[–] bob3333 1 points 24 points (+25|-1) ago  (edited ago)

Benning plastic bags for environmental reasons isn't to save waste or energy, it's to save plastic bag litter. You only have to use your cotton bag once to prevent that.

[–] shrink 0 points 5 points (+5|-0) ago 

Yeah, I'm not a stupid guy but I'm still having trouble trying to parse this man's point together. He spends the entire article basically talking about how anything and everything ostensibly done for environmental reasons is a joke (may or may not be the case, depending on each individual basis) only to cap it off with a single sentence saying that cotton bags aren't worth it but can't explain why. He just makes the assertion, links a study, and proceeds to avoid any discussion of the topic. It smells like some idiot who doesn't understand something using that something to reinforce his opinion, and this is without any real investigation on my part.

[–] ohgoodlord 0 points 4 points (+4|-0) ago  (edited ago)

Cotton requires a lot of water to grow, then more resources to process, then more resources to truck it to where it's going. When cotton gets wet, it also takes a really long time to dry, which is why it's being replaced in athletic wear by synthetics or even wool in some cases. Fibers like wool actually handle water better/will cause it to bead and sort of stay on the surface instead of soaking in. There's also the issue of where and how the cotton is produced. Third-world countries aren't nearly as efficient when it comes to cotton as the US. They don't always grow modern drought-resistant varieties. They use more pesticides and they don't have efficient irrigation in many cases. Using cotton to try and maximize sustainability or be more environmentally friendly is a weird choice all around, even if this particular author didn't explain it very well.

https://www.forbes.com/sites/quora/2017/11/02/are-cotton-t-shirts-sustainable-products/#3ef3b87b3aba https://agfax.com/2018/05/16/texas-cotton-less-water-for-young-plants-doesnt-hurt-yield-improves-drought-tolerance/ https://www.theguardian.com/sustainable-business/2015/mar/20/cost-cotton-water-challenged-india-world-water-day

[–] Hand_of_Node 0 points 3 points (+3|-0) ago 

it's to save plastic bag litter.

You can effectively do that by just not living in Asia or Africa.

[–] nothingproud 0 points 2 points (+2|-0) ago 

Not true, since China stopped taking in plastic wastes from western "recycling" schemes, a vast majority has been diverted to landfill. Over time, through erosion etc, tiny beads of plastic are making their way into groundwater and oceans.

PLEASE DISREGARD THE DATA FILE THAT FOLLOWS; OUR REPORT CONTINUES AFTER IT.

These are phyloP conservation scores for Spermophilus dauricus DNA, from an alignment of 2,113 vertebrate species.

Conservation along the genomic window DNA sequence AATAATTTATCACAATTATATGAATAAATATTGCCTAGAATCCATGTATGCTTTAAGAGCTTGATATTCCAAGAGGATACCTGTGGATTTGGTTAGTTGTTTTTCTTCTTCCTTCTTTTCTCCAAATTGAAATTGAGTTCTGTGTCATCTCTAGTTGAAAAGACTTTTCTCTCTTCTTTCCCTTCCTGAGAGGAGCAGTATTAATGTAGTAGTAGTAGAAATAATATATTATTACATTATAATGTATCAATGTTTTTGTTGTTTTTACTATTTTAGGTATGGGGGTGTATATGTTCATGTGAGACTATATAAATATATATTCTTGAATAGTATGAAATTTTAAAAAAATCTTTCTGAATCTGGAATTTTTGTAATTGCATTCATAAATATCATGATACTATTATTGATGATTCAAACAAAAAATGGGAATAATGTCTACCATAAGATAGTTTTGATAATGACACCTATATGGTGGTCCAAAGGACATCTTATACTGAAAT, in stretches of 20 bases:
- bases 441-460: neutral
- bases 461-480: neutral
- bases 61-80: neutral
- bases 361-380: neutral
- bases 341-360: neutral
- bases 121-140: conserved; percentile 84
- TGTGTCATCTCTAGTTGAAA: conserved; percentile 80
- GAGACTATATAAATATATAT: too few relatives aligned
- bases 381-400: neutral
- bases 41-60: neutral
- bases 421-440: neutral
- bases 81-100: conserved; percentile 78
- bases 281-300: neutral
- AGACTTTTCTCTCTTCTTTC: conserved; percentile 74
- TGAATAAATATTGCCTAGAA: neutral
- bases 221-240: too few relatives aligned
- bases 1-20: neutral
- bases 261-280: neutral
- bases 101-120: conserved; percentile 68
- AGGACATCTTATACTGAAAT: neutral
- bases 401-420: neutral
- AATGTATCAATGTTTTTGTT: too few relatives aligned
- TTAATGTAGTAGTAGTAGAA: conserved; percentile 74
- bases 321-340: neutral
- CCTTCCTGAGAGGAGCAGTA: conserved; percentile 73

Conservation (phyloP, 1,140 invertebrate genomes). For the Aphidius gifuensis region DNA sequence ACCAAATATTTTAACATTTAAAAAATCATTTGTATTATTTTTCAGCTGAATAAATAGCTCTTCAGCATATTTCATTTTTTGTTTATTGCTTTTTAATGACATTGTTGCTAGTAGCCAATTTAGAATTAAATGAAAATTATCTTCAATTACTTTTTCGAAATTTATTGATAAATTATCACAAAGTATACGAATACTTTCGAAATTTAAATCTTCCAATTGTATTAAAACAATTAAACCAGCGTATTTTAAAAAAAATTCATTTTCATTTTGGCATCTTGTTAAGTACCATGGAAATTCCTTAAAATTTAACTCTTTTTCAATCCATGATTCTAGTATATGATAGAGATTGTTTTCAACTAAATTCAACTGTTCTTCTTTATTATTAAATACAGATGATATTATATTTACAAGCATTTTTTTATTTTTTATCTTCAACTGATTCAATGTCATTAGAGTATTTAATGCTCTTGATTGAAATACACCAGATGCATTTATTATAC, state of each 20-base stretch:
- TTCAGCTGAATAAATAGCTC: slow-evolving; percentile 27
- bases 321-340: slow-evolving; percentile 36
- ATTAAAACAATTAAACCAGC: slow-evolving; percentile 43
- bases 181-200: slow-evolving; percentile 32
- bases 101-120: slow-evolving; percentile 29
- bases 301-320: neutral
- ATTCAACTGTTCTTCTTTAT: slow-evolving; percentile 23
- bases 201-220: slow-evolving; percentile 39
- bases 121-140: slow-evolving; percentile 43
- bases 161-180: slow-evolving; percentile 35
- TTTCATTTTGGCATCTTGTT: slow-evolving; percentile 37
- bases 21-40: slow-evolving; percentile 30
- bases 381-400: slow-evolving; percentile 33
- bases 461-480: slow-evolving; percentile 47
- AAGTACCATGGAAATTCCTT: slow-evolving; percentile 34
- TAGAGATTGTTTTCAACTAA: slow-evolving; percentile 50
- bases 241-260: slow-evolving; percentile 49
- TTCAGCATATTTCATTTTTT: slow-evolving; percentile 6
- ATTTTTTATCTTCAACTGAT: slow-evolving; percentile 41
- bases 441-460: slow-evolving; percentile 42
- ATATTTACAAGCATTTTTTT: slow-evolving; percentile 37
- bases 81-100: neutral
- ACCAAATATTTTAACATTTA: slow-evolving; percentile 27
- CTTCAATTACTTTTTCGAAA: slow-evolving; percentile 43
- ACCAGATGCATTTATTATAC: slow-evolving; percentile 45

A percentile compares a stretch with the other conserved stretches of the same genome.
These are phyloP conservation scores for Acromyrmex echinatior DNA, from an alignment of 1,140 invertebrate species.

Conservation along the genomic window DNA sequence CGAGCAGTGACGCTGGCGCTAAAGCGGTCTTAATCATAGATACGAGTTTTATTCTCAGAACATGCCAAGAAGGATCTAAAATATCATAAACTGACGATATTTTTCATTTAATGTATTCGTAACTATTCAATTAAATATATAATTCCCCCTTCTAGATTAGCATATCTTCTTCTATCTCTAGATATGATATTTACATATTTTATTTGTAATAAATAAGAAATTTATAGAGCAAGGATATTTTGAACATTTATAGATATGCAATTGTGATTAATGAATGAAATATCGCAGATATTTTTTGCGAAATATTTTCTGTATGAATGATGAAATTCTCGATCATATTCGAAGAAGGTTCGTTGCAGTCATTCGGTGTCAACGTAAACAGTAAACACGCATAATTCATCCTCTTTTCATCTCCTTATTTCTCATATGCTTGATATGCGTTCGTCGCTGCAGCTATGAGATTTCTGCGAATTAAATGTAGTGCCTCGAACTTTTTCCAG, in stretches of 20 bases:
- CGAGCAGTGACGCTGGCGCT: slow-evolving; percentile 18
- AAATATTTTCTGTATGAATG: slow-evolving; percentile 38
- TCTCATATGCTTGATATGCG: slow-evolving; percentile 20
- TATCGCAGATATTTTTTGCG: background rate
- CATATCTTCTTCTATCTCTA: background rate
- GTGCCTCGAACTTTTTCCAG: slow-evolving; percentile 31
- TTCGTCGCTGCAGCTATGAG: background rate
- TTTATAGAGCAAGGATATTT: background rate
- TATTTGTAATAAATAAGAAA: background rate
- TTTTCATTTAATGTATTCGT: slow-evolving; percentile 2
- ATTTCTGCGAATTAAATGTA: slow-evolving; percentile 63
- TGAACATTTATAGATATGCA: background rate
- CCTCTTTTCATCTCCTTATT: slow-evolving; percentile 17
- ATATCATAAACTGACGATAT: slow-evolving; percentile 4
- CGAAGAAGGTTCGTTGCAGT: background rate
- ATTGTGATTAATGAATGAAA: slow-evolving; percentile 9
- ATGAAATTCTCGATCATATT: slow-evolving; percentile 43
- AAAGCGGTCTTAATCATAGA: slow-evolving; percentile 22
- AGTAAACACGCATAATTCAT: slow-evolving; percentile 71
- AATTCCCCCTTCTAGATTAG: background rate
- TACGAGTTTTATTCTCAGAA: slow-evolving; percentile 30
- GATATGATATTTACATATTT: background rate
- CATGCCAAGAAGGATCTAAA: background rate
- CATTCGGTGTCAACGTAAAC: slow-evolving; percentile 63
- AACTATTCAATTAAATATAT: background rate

[–] Pubiclouse 0 points 0 points (+0|-0) ago 

Excellent exceptional point Bob.

[–] tendiesonfloor 0 points 10 points (+10|-0) ago 

I like them because they can carry more weight than that plastic shit.

[–] Pubiclouse 0 points 4 points (+4|-0) ago 

I love mine when I go to Starbucks to set my laptop on or when I go to Sprouts to get my silk and it is also a better insulator than plastic. It really is awesome I even have an extra one in my Prius at all times.

[–] prairie 0 points 2 points (+2|-0) ago 

If you hadn't overdone it I might have thought you were serious.

[–] C_Corax 0 points 0 points (+0|-0) ago 

Not a fan of standing on the parking lot with all your groceries all over the ground, huh?

[–] Gumbatron 0 points 8 points (+8|-0) ago 

Whilst most reusable bags are a poor choice, being overall worse /using more resources per use than current disposable bags. The author of this article is not someone you could call unbiased. He is the president of the American council on science & health, which as far as i can tell is basically an industry funded shill outfit.

[–] shrink 0 points 4 points (+4|-0) ago  (edited ago)

Yeah, this author says "you'd need to use a cotton bag 7100 times for it to make environmental sense," and that's it. No explanation, no discussion, no elucidation of the facts or any deeper implications, that's all we get from him, a single declarative sentence. He linked to a 144 page study in multiple languages I simply cannot be assed to leaf through, but my main question would be "what do you actually mean by that, precisely?" To which, I bet you fifty bucks, he would not be able to answer. He just parroted the name of the study and implies the claim "it's not worth it" on a superficial level.

Whatever point the study is making may very well be true and something to consider, but the author of that article is a fucking moron, and clearly one with an agenda of some kind as well.